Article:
The man on the far left in this picture, Chief Steve Silverheels, is a minister who lives in Wilmington N.C. not far from my mother.  He is a Christian minister and evangelist. He is also a native American with Mohawk/Iroquois/Seneca ancestry.   If the name Silverheels rings a bell to some of you– it should.  The very first Native American to star on national television was his father, Jay Silverheels, better known as Tonto, the trusty companion of the Lone Ranger. 

For a Methodist like myself ministry to and by Native Americans has always been a part of our heritage as well.  John and Charles Wesley, it will be remembered specifically came to America to witness to Native Americans in Georgia, though only John really got the chance to do so, and it could hardly have been called much of a success.  Nevertheless, Methodists have always had Native American members from the earliest beginnings during colonial days, and one of my earliest memories of an Annual Conference meeting was hearing the Cherokee choir sing Amazing Grace in Cherokee at Lake Junaluska N.C.  They had only had to travel a few miles from the Cherokee reservation in the mountains of N.C. to do so, where they had their own UM Church.

Steve Silverheels is interesting not least because the way he ministers involves indigenization, the sharing of the Gospel in a cultural way and language that speaks to Native Americans.  His story of conversion and ministry is a compelling one. His father we have already mentioned, but his mother was Jewish, and he attended a synagogue in NY as a very young boy, and then later a Catholic school.  Neither influence ‘took’ as they would say, and he spent much of his youth trying to divest himself of the Judaeo-Christian tradition.  But God, the Great Spirit got hold of this man in 1974 when he was a drug addict and an alcoholic, right after he got out of the Army.  Silverheels vividly recalls  “a visitation from the Lord. And I knew it was my last warning. I saw him descending on a cloud…I asked him to save me, and all I know was I woke up kneeling at my window and crying. I came to the knowledge that there truly was a God.”  (quoted in the Wilmington Star-News  in an article by Amanda Greene, from whose article I have culled much of this information).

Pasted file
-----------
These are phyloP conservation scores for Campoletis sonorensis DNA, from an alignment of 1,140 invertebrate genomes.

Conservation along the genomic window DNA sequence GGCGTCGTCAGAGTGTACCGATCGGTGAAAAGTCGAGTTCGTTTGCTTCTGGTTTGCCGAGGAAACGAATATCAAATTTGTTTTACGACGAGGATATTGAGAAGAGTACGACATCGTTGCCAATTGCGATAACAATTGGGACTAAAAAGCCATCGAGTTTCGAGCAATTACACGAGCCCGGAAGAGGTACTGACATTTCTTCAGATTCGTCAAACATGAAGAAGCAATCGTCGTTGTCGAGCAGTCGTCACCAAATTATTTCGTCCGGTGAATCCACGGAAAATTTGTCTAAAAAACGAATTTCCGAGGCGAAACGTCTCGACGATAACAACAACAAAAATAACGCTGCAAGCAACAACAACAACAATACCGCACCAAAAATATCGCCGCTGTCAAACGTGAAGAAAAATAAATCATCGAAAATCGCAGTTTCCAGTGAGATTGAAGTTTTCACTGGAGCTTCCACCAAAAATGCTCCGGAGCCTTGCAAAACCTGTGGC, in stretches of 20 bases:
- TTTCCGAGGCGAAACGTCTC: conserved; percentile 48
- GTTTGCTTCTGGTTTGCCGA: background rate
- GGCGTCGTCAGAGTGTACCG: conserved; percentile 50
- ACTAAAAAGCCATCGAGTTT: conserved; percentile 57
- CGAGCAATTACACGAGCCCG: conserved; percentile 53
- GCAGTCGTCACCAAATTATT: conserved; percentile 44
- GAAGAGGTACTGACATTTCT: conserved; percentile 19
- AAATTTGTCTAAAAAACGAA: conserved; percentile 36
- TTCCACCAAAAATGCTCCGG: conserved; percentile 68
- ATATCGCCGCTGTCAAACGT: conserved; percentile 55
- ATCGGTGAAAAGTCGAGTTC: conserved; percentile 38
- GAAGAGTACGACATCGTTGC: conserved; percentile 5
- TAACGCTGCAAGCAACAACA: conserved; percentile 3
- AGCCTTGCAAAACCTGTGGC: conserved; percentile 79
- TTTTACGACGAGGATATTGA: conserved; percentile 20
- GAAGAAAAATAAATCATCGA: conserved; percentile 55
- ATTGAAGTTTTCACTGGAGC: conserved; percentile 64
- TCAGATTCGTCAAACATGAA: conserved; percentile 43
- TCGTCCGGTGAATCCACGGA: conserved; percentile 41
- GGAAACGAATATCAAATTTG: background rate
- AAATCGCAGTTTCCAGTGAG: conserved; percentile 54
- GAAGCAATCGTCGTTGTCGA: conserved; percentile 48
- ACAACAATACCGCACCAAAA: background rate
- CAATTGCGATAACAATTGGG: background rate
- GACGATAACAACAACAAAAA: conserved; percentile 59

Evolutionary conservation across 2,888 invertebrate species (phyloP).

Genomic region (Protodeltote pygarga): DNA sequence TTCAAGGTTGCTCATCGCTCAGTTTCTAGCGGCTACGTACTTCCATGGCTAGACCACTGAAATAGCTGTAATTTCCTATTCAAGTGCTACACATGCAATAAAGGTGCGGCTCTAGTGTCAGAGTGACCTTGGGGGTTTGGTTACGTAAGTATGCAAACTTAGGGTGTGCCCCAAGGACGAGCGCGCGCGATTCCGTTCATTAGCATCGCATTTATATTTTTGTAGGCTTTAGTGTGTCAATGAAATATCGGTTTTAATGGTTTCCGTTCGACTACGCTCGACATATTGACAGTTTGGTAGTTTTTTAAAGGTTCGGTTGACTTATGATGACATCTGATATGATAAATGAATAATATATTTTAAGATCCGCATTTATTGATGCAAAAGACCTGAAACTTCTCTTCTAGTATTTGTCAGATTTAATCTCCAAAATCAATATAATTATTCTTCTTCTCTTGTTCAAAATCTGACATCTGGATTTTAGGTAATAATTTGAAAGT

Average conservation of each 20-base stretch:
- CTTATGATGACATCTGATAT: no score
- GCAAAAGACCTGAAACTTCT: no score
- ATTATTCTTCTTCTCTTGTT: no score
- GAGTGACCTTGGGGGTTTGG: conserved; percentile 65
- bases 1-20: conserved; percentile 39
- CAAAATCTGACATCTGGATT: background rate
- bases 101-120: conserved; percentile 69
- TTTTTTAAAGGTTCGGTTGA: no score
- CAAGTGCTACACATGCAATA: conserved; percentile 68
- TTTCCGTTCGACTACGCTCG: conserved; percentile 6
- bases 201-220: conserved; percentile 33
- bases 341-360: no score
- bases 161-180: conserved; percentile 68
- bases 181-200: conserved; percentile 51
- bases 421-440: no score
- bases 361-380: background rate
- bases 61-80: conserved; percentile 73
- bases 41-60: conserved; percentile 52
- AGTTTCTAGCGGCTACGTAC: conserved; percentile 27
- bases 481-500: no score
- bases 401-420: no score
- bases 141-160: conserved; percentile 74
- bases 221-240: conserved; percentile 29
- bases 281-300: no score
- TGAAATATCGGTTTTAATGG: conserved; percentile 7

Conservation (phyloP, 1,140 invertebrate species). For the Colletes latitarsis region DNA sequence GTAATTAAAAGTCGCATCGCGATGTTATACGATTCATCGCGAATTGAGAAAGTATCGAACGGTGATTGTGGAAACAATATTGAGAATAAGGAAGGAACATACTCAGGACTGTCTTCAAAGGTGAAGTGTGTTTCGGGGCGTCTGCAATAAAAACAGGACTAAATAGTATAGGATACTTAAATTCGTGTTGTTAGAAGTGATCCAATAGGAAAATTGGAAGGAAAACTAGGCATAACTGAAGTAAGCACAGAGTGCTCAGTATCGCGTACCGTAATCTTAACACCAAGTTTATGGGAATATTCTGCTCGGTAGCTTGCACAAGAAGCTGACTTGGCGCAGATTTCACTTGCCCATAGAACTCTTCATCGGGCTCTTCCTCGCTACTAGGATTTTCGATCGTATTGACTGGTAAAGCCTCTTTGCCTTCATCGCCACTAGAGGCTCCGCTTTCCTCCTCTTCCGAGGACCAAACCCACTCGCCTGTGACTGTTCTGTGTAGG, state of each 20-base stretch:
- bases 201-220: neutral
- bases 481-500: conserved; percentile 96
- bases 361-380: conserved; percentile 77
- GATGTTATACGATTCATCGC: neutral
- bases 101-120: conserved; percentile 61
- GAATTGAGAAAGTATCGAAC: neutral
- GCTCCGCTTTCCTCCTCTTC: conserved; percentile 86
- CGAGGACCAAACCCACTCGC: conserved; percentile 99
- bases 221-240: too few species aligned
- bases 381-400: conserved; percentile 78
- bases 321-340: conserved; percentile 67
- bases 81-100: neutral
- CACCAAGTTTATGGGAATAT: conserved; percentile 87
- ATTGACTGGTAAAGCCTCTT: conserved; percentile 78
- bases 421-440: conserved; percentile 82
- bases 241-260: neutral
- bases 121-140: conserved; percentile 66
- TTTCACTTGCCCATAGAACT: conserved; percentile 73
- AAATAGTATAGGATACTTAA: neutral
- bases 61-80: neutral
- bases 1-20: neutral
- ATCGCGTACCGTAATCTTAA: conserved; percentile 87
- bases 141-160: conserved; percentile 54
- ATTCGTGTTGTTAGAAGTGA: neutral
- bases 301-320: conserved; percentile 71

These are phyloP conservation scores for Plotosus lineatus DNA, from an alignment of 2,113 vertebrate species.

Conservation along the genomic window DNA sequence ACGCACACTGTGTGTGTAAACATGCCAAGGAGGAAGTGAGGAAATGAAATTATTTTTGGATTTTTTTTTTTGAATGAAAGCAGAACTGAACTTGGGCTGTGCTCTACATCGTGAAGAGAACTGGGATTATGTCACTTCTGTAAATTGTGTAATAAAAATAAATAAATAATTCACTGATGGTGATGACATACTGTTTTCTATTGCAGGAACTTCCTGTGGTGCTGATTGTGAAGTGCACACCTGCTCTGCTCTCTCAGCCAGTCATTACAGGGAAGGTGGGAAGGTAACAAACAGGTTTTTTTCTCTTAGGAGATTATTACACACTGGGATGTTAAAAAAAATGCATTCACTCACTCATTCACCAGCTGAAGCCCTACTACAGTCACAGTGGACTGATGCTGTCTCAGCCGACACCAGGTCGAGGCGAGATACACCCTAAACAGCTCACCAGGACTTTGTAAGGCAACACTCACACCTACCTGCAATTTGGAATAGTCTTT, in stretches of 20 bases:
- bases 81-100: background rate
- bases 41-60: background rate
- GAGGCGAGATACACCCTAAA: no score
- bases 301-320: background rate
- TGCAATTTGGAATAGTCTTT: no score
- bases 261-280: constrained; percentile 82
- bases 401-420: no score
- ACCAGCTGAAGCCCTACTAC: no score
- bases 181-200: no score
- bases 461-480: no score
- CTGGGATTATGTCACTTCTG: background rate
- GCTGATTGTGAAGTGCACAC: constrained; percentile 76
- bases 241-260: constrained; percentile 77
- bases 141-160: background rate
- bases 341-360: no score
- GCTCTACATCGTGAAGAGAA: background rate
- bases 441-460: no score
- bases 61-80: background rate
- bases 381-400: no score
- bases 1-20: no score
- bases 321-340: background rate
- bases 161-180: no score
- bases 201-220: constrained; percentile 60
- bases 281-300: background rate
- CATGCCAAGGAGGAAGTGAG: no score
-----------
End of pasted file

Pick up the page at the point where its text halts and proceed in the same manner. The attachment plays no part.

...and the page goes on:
One of the interesting features of Silverheels ministry is that by day he is a mailman, but in the evening he delivers a quite different sort of news— Good News.  Steve did not live with his father Jay growing up, though he saw him several times a year, but he did live for a while on the Seneca reservation near Buffalo and clearly enough he did come to embrace his Native American heritage, and continues to do so since his conversion.  He and his wife spent the years between 1975-95 ministering to Native Americans on the reservations in Arizona. among other things bringing clothing and food items to distribute. One of the more interest aspects of Silverheels ministry is faith healing. He is very clear to tell those who ask that he is not a healer himself, but he believes in healing and he believes he has been anointed by God to pray for healing of people. In fact he is called a healer by his fellow Native Americans.

Jay Silverheels, as it turns out, was a descendent of Handsome Lake, a famous Seneca Indian prophet.The Iroquois were some of the first Native Americans to embrace Christianity and the way they made sense of it to their own kin was by calling God the Father the Great Creator, Jesus the Great Mystery, and the Holy Spirit, the Great Spirit.   When Amanda Greene caught up with Rev. Silverheels, he had recently been speaking to the Wesley Memorial UMC United Methodist women’s meeting.

If you have interest in seeing a sample of his ministry you can go to  or Steve’s own website

“And the Gospel shall be proclaimed to every tribe, and tongue, and people and nation, unto the ends of the earth”.   

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